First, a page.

In order to achieve the stated objectives, there are a total of eight action lines identified according to Gatsby's 2014 benchmarksfor providing good career guidance. Each activity line includes a set of specific complementary measures or actions. The career development support actions are the following:
- A stable careers programme;
- Learning from career and labour market information;
- Addressing the needs of each pupil;
- Linking curriculum learning to careers;
- Encounters with employers and employees;
- Experiences of workplaces;
- Encounters with further and higher education;
- Career counselling (personal guidance).
The developer and implementer of the career development support strategy is Valmiera’s Development Agency in close cooperation with Valmiera’s Municipality Department of Education and educational institutions.
Within the overall strategy, NextGen Microcities provided the opportunity to fund and launch in November 2020 an online tool with freely available resources for career education. The main target audience of the tool are Educators and Teachers that work with young people. The tool can be accessed at this link: https://karjerasmateriali.lv
At present, the main specialist in career development support at the general and vocational education establishments of Latvia is the educator - career counsellor, whose main partners are school management, other teachers, school support staff, school council and student self-government, as well as other cooperation partners outside the educational institution, including private sector representatives, government agencies, etc.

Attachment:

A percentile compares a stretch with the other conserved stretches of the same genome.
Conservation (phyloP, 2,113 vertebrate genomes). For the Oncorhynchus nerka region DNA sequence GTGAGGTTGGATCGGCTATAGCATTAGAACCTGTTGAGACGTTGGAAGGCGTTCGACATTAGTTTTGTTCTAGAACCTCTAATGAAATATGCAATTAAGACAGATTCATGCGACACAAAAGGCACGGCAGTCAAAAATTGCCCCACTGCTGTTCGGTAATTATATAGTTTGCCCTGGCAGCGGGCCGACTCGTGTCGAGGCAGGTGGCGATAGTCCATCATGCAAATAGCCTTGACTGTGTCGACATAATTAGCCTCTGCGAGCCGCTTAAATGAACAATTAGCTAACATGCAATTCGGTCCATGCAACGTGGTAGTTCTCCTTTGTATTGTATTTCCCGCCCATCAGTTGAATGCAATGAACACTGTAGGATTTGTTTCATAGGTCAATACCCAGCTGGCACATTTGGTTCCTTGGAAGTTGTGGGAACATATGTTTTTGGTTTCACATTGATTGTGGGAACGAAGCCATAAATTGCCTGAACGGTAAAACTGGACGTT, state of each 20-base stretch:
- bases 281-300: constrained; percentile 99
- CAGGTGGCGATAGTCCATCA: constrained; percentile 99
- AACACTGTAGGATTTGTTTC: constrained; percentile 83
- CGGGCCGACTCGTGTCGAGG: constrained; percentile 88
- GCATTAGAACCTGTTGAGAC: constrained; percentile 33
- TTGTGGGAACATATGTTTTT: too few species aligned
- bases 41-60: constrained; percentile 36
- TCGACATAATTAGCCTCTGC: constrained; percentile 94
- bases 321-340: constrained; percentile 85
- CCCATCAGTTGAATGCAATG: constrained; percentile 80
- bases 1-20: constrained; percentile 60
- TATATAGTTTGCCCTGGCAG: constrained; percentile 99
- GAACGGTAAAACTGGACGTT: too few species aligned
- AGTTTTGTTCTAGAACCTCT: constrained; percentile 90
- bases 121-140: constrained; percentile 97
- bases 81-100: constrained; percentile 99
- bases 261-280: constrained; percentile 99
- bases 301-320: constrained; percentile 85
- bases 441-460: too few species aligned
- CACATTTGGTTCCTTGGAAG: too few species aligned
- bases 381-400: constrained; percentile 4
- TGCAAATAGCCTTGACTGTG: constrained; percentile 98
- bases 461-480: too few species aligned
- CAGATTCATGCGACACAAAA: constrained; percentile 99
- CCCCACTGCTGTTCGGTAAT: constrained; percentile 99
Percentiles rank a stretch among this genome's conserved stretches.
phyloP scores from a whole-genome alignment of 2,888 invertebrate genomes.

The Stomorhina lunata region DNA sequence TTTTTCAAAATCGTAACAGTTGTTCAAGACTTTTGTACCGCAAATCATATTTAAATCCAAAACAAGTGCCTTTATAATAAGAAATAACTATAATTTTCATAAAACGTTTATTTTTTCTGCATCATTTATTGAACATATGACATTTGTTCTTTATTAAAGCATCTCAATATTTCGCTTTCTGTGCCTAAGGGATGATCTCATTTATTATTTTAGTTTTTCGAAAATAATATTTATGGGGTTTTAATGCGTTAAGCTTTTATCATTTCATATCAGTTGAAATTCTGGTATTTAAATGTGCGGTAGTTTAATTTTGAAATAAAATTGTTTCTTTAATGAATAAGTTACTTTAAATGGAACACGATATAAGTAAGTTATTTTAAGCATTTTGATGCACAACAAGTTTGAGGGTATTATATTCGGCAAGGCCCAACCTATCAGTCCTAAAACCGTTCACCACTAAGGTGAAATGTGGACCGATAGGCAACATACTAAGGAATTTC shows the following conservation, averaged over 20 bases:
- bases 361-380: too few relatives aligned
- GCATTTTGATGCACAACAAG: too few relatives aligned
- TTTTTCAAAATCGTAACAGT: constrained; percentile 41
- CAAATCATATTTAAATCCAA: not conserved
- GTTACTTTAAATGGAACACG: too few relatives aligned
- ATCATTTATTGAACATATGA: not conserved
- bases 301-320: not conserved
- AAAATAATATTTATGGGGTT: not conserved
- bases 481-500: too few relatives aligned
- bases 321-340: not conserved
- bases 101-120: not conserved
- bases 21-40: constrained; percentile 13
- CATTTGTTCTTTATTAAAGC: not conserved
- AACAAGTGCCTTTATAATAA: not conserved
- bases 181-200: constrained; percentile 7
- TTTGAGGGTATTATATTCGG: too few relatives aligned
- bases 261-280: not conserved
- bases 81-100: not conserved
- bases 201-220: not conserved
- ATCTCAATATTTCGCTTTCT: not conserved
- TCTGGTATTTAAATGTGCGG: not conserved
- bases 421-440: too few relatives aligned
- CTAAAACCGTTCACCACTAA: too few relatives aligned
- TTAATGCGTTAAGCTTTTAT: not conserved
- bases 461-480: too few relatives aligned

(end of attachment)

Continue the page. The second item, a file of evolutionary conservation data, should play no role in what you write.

A survey was conducted in order to understand practical needs, and the results showed the existence of national resources available, but often the information included in these resources was outdated, or too narrowly focused. The survey therefore reveled a lack of a comprehensive approach, whilst educators were asking for it. As a result, a set of nine blocks of career materials were either collected from existing resources or newly produced, and then made available online: